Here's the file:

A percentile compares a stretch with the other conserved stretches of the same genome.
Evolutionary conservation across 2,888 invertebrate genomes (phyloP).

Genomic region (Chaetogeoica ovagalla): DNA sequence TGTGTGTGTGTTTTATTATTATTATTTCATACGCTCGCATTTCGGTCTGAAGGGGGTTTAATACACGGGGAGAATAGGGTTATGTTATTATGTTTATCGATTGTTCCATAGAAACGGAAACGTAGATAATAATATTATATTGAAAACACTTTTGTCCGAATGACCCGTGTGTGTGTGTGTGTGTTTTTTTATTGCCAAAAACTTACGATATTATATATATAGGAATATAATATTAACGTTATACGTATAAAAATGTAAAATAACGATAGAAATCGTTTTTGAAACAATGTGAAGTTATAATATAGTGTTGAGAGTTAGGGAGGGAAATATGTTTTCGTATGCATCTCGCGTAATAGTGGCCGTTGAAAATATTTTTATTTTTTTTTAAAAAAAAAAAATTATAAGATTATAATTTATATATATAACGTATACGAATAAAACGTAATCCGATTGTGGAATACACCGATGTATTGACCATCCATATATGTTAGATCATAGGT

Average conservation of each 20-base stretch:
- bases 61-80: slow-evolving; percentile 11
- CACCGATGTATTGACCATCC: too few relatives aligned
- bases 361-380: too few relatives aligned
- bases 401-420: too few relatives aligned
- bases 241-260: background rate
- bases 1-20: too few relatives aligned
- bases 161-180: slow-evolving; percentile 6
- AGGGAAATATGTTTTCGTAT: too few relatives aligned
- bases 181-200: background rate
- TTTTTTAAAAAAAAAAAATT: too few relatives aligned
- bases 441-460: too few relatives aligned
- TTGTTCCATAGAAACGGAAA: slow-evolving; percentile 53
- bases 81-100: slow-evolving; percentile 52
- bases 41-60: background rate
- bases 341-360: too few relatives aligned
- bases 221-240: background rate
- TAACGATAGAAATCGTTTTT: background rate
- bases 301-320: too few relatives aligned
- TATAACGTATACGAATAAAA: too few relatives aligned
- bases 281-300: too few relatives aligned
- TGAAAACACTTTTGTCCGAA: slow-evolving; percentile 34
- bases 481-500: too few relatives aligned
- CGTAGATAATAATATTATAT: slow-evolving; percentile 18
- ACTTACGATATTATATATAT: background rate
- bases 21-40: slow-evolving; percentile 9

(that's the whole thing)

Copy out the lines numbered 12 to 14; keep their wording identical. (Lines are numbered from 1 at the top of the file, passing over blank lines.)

- AGGGAAATATGTTTTCGTAT: too few relatives aligned
- bases 181-200: background rate
- TTTTTTAAAAAAAAAAAATT: too few relatives aligned